Impressions, views, and steam-blowing by a lonesome cowboy.

Friday, April 14, 2006

Short Stories of the 75-76 War

Yesterday, April 13, found many Lebanese bloggers trading stories about the civil war. And with Ecce Libano adding pressure, I had to blog. Two anecdotes that in my mind illustrate the horrible, the half-way decent, and the touching found in all wars.

During 75-76, when every lull was taken to be a return to normalcy, Nouhad and four other passengers were in a Mercedes-service that fatefully got stopped by militiamen near the Museum (Mat7af).

The militiamen asked for ID papers (which in Lebanon have an item revealing one's religion/sect).

Nouhad tells the story: Out the car window went the arm with the ID papers. In the same car window came a knife slitting the throat of the man sitting right next to him. All he remembers after that is blood and a voice calling his name; "Nouhad! Is that you? What are you doing here?" One of the militiamen had recognized him from pre-war days when they used to meet at a soccer stadium (to root for different local teams). The voice then said: "Get out of the car, turn around, and run."

Nouhad was in no mood or shape to argue. Shaking from his toes to his eyebrows, Nouhad got out of the car, turned around, and ran and ran and ran. He ran until the street stopped at the edge of the Mediterranean Sea, in Raouche.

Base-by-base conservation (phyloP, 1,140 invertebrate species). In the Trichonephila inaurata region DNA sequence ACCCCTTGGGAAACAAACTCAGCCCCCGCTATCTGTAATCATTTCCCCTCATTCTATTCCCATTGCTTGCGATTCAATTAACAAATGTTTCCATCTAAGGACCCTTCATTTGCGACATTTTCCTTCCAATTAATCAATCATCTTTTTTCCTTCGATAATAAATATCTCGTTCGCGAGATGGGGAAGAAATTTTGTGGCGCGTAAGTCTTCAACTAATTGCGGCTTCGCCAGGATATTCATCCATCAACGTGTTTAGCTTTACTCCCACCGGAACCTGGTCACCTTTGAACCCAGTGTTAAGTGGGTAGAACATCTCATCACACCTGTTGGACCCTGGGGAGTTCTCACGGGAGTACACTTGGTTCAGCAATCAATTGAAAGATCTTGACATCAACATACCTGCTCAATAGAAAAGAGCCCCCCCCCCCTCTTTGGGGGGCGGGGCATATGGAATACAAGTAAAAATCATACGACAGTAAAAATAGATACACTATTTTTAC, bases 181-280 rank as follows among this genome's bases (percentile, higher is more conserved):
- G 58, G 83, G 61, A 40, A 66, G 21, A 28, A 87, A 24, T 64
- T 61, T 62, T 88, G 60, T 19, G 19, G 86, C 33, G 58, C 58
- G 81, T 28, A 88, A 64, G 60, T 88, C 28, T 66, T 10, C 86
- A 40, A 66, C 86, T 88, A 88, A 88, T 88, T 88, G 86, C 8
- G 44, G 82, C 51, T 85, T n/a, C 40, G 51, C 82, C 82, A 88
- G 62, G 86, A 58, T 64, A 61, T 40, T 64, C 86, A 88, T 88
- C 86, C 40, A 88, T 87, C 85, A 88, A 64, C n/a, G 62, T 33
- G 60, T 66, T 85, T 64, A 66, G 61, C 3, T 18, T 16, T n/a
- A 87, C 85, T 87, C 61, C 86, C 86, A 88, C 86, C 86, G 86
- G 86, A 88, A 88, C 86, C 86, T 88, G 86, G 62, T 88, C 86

I don’t know how he did not dive in the water and swim his way to Cyprus. Had it been me, I would have broken all known triathlon records.

To me, the "random" killings in the streets by murderers and/or by shelling was the scariest and most appalling aspect of our people and of the war. Militia leaders all publicly denounced the practice, but I could not care less about their words. Not one of those leaders, NOT ONE, ever caught one of their own guilty men or tried to control them.

A story I remember more fondly, in the aftermath of the horrors described above:

The racetrack (horse racing) had been closed for over two years, when an attempt was made to re-open it. The racetrack is located near the Museum, the dividing line of Beirut at the time. The track had always been a very popular meeting spot. A little vice goes a long way in getting people together.

So after two years of East and West Beiruti unable to meet, neither in downtown (war zone) nor at the racetrack, the latter reopened one glorious Sunday afternoon. There were tearful and emotional reunions.

Later that afternoon, H.-the-barber (as he was known to us) had the word of the day: "It was wonderful, I saw friends I had not seen in a long time. And the best part: no one asked me what's your religion (chou dinak)? They asked me who's your horse (min 7sanak)?"